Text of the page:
This week’s news comes from the UK and US, with continued confusion surrounding vaccination requirements for international students and a growth in non-EU UCAS applications.
In the US, a leading Senator has spearheaded a letter campaign against ongoing student visa delays for international students.
Here’s your weekly higher education news roundup.
Recently released data from UCAS in the UK has shown a 56% decrease in accepted applicants from EU countries this year. This is in contrast to non-EU applications which rose by 9% to 37,310.
EU numbers have been dropping for several years, with a decrease from 26,440 in 2019.
The UK’s two biggest markets, China and India, saw modest increases, with Malaysia increasing by 33% and the United States by 33%, and Nigeria up by 40%.
The Chief Executive of the UK Council for International Student Affairs, Anne Marie Graham, welcomed the record number of students accepted from outside the European Union.
In a tweet, she said, “Great news from UCAS this morning that a record figure for acceptance for international students outside the EU. UKCISA looks forward to supporting them in their UK education journey!”
Universities UK also welcomed the record of 435,430 students with confirmed applications.
Chief Executive Alistair Jarvis said that “Embarking on a degree is a uniquely exciting time, with the skills and experience students set to gain lasting a lifetime, giving them an edge in the employment market and generating significant benefits for the UK as we rebuild from the pandemic.”
These new figures show a continuing trend away from EU students entering the UK higher education market, thought to be caused in part by the UK’s exit from the European Union at the start of 2020.
Leading US Senator for California Alex Padilla (DEM), has written a letter to Secretary of State Antony Blinken expressing his “continued concerns” regarding visa delays for those in the higher education sector.
Delays have plagued the US’ visa process for international students for the new academic year this autumn and have caused mounting concerns for politicians, students and higher education institutions.
In the letter, signed by 24 US senators, Senator Padilla writes:
“In order to welcome international students and scholars in the fall, as competitor countries are doing, we urge the State department to provide predictable and consistent consular services; maximise alternatives to in-person visa interviews by providing waivers and virtual interviews; extend visa eligibility waivers; authorise staff overtime and increase hiring; and initiate meaningful engagement with outside stakeholders and agencies.”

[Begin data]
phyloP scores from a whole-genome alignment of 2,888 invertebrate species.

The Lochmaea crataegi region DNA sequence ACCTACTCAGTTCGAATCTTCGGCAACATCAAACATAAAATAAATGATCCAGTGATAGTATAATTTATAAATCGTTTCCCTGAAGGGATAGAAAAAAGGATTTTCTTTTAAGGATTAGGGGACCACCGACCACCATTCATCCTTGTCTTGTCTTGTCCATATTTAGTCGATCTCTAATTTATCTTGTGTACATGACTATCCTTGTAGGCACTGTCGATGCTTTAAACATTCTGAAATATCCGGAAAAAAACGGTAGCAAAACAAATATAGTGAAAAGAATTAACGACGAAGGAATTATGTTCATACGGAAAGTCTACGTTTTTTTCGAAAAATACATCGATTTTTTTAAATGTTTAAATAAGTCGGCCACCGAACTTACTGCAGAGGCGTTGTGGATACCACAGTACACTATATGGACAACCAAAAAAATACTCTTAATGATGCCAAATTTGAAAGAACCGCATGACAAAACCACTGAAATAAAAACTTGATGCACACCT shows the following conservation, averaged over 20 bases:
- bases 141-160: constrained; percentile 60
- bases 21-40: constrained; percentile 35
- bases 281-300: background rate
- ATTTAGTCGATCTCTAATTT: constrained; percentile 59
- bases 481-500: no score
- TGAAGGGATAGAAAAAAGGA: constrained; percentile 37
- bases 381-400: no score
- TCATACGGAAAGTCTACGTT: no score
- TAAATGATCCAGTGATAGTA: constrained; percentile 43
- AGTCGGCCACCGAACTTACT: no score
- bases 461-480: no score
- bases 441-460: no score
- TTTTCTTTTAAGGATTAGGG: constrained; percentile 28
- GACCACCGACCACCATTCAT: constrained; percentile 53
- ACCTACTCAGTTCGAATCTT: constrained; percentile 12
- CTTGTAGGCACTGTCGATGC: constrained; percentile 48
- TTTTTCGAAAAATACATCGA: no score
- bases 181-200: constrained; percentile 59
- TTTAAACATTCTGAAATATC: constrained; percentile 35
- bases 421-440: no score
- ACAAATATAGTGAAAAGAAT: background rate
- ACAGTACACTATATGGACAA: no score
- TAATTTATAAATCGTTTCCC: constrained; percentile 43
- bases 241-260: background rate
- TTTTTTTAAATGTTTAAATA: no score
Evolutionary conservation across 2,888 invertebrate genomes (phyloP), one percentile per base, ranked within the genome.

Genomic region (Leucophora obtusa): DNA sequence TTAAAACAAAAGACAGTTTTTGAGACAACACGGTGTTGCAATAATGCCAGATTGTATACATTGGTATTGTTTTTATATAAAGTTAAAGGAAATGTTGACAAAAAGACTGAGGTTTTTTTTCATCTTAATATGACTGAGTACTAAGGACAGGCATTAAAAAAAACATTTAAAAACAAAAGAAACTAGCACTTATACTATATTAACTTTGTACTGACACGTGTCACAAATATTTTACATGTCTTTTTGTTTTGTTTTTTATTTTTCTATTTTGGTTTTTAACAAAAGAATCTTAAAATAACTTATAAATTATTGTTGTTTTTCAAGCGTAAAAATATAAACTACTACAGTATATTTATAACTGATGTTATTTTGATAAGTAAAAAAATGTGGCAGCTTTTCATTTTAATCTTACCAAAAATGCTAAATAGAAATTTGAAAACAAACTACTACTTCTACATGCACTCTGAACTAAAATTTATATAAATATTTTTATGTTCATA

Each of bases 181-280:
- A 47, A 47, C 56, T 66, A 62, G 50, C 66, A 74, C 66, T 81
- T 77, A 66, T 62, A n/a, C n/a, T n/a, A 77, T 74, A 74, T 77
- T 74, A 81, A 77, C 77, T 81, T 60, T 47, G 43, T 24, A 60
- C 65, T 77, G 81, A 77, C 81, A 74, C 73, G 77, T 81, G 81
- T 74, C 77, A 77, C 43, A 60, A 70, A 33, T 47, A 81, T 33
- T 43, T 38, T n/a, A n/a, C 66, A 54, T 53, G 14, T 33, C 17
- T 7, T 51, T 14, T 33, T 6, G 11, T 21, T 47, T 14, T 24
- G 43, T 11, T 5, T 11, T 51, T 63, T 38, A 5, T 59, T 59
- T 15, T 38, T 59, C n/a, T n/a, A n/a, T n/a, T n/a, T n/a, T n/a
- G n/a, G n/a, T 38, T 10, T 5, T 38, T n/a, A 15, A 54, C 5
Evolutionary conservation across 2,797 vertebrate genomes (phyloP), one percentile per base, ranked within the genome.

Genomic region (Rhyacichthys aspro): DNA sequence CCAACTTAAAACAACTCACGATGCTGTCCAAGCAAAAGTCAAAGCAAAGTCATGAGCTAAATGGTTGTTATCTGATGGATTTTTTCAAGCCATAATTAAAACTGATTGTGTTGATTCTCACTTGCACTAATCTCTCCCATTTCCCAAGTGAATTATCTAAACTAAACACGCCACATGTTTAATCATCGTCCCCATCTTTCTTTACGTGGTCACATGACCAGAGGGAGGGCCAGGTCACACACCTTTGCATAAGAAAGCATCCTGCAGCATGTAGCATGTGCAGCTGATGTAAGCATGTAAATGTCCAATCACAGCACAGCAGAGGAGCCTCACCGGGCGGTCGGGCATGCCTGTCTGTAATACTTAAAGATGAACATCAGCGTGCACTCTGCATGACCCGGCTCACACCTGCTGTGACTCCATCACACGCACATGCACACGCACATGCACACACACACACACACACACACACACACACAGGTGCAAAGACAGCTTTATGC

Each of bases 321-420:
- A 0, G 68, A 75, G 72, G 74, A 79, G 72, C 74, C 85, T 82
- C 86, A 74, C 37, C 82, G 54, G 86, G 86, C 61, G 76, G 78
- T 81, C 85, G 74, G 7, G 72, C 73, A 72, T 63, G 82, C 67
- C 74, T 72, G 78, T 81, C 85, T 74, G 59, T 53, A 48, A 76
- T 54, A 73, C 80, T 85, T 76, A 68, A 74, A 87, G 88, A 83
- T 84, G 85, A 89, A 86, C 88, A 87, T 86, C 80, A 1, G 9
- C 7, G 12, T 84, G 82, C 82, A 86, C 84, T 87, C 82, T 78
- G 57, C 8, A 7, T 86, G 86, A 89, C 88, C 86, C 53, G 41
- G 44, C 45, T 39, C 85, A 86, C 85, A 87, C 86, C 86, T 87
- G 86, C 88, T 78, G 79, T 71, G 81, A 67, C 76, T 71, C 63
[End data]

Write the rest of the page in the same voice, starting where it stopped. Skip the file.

The letter addresses the ongoing visa issues at US embassies across the world, with issues also being reported with US citizens as well. Currently, there is a waiting time of up to 18 weeks for passport renewals.
The State department has credited delays to the ongoing Covid-19 pandemic.
International students looking to come to the United States for the new academic year this autumn are being presented with a confusing scene surrounding Covid-19 vaccine mandates.
Some students have been advised that they will require additional vaccinations, and state-level restrictions mean that requirements can vary greatly between institutions.
Identified by The Chronicle of Higher Education, 662 universities and colleges are currently requiring students or staff to be vaccinated before they return to campus for the new year. However, the vaccine they require depends on the institution.
With an absence of federal mandate surrounding vaccinations, institutions across the country are developing their own policies in regards to which vaccinations are accepted before a student enters the campus.
The majority of institutions are only accepting FDA or WHO approved vaccines, however many countries internationally are not offering their population Covid-19 vaccinations that do not meet these requirements.
The picture is further complicated by state-level restrictions, with some states restricting the ability of colleges to ban vaccination requirements. This means that public institutions in states like Florida will not be able to make vaccinations compulsory, private institutions are able to.
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